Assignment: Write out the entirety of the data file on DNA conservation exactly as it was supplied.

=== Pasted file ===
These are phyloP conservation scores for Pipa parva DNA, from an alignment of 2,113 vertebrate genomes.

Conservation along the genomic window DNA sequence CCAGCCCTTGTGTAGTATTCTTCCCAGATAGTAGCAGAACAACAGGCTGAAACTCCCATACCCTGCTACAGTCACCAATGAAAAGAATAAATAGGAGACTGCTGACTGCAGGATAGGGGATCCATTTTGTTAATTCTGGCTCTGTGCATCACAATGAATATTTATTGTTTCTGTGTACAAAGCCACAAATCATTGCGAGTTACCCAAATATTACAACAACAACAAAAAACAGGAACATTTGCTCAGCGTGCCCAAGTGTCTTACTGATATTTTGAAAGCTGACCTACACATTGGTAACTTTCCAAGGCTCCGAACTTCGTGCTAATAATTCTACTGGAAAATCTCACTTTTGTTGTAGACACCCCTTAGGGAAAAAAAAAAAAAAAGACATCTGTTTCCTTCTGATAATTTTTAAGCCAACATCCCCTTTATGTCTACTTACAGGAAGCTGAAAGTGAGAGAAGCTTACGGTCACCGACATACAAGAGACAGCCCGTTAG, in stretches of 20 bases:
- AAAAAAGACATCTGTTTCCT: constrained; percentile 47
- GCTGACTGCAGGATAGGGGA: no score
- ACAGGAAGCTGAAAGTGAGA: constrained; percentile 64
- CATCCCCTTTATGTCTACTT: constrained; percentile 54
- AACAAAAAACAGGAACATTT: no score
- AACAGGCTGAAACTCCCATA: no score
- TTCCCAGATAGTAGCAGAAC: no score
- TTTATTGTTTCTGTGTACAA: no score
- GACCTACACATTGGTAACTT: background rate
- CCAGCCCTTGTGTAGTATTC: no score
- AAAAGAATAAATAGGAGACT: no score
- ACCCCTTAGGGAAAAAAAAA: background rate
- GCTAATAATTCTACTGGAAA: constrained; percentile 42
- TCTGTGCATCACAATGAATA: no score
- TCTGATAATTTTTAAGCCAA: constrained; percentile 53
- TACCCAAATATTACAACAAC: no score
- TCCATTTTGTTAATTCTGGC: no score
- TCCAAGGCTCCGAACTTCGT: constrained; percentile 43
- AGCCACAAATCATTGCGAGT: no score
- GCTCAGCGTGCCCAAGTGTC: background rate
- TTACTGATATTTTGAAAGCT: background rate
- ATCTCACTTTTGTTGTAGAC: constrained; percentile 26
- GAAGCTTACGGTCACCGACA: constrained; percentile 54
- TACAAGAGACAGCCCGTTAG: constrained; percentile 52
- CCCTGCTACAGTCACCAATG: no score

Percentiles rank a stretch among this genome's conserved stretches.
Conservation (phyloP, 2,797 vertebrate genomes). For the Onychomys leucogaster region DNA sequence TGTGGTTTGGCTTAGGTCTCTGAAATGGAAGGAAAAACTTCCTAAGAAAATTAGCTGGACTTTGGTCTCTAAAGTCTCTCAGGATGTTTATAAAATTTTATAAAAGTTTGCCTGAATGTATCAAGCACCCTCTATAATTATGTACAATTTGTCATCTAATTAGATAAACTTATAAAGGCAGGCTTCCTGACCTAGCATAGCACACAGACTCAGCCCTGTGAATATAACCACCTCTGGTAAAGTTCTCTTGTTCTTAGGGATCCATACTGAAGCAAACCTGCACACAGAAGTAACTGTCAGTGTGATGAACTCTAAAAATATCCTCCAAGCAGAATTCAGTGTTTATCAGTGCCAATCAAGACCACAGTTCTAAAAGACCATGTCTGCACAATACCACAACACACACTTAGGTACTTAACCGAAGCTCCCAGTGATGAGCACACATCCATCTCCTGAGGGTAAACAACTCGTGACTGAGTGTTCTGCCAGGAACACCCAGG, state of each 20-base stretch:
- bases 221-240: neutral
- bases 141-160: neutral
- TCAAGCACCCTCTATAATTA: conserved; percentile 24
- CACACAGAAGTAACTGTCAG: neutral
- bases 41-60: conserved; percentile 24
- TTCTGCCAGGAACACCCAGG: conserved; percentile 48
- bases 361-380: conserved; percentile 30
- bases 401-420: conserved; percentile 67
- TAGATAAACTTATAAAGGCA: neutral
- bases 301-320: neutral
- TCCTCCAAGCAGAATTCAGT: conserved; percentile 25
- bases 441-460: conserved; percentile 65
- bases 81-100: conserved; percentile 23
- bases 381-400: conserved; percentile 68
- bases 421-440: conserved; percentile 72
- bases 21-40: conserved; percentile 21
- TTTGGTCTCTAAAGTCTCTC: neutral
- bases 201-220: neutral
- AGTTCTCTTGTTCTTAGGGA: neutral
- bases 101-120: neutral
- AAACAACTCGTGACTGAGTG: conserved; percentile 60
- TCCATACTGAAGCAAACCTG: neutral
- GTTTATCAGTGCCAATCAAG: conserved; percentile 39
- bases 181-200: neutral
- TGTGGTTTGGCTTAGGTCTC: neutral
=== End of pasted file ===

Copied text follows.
These are phyloP conservation scores for Pipa parva DNA, from an alignment of 2,113 vertebrate genomes.

Conservation along the genomic window DNA sequence CCAGCCCTTGTGTAGTATTCTTCCCAGATAGTAGCAGAACAACAGGCTGAAACTCCCATACCCTGCTACAGTCACCAATGAAAAGAATAAATAGGAGACTGCTGACTGCAGGATAGGGGATCCATTTTGTTAATTCTGGCTCTGTGCATCACAATGAATATTTATTGTTTCTGTGTACAAAGCCACAAATCATTGCGAGTTACCCAAATATTACAACAACAACAAAAAACAGGAACATTTGCTCAGCGTGCCCAAGTGTCTTACTGATATTTTGAAAGCTGACCTACACATTGGTAACTTTCCAAGGCTCCGAACTTCGTGCTAATAATTCTACTGGAAAATCTCACTTTTGTTGTAGACACCCCTTAGGGAAAAAAAAAAAAAAAGACATCTGTTTCCTTCTGATAATTTTTAAGCCAACATCCCCTTTATGTCTACTTACAGGAAGCTGAAAGTGAGAGAAGCTTACGGTCACCGACATACAAGAGACAGCCCGTTAG, in stretches of 20 bases:
- AAAAAAGACATCTGTTTCCT: constrained; percentile 47
- GCTGACTGCAGGATAGGGGA: no score
- ACAGGAAGCTGAAAGTGAGA: constrained; percentile 64
- CATCCCCTTTATGTCTACTT: constrained; percentile 54
- AACAAAAAACAGGAACATTT: no score
- AACAGGCTGAAACTCCCATA: no score
- TTCCCAGATAGTAGCAGAAC: no score
- TTTATTGTTTCTGTGTACAA: no score
- GACCTACACATTGGTAACTT: background rate
- CCAGCCCTTGTGTAGTATTC: no score
- AAAAGAATAAATAGGAGACT: no score
- ACCCCTTAGGGAAAAAAAAA: background rate
- GCTAATAATTCTACTGGAAA: constrained; percentile 42
- TCTGTGCATCACAATGAATA: no score
- TCTGATAATTTTTAAGCCAA: constrained; percentile 53
- TACCCAAATATTACAACAAC: no score
- TCCATTTTGTTAATTCTGGC: no score
- TCCAAGGCTCCGAACTTCGT: constrained; percentile 43
- AGCCACAAATCATTGCGAGT: no score
- GCTCAGCGTGCCCAAGTGTC: background rate
- TTACTGATATTTTGAAAGCT: background rate
- ATCTCACTTTTGTTGTAGAC: constrained; percentile 26
- GAAGCTTACGGTCACCGACA: constrained; percentile 54
- TACAAGAGACAGCCCGTTAG: constrained; percentile 52
- CCCTGCTACAGTCACCAATG: no score

Percentiles rank a stretch among this genome's conserved stretches.
Conservation (phyloP, 2,797 vertebrate genomes). For the Onychomys leucogaster region DNA sequence TGTGGTTTGGCTTAGGTCTCTGAAATGGAAGGAAAAACTTCCTAAGAAAATTAGCTGGACTTTGGTCTCTAAAGTCTCTCAGGATGTTTATAAAATTTTATAAAAGTTTGCCTGAATGTATCAAGCACCCTCTATAATTATGTACAATTTGTCATCTAATTAGATAAACTTATAAAGGCAGGCTTCCTGACCTAGCATAGCACACAGACTCAGCCCTGTGAATATAACCACCTCTGGTAAAGTTCTCTTGTTCTTAGGGATCCATACTGAAGCAAACCTGCACACAGAAGTAACTGTCAGTGTGATGAACTCTAAAAATATCCTCCAAGCAGAATTCAGTGTTTATCAGTGCCAATCAAGACCACAGTTCTAAAAGACCATGTCTGCACAATACCACAACACACACTTAGGTACTTAACCGAAGCTCCCAGTGATGAGCACACATCCATCTCCTGAGGGTAAACAACTCGTGACTGAGTGTTCTGCCAGGAACACCCAGG, state of each 20-base stretch:
- bases 221-240: neutral
- bases 141-160: neutral
- TCAAGCACCCTCTATAATTA: conserved; percentile 24
- CACACAGAAGTAACTGTCAG: neutral
- bases 41-60: conserved; percentile 24
- TTCTGCCAGGAACACCCAGG: conserved; percentile 48
- bases 361-380: conserved; percentile 30
- bases 401-420: conserved; percentile 67
- TAGATAAACTTATAAAGGCA: neutral
- bases 301-320: neutral
- TCCTCCAAGCAGAATTCAGT: conserved; percentile 25
- bases 441-460: conserved; percentile 65
- bases 81-100: conserved; percentile 23
- bases 381-400: conserved; percentile 68
- bases 421-440: conserved; percentile 72
- bases 21-40: conserved; percentile 21
- TTTGGTCTCTAAAGTCTCTC: neutral
- bases 201-220: neutral
- AGTTCTCTTGTTCTTAGGGA: neutral
- bases 101-120: neutral
- AAACAACTCGTGACTGAGTG: conserved; percentile 60
- TCCATACTGAAGCAAACCTG: neutral
- GTTTATCAGTGCCAATCAAG: conserved; percentile 39
- bases 181-200: neutral
- TGTGGTTTGGCTTAGGTCTC: neutral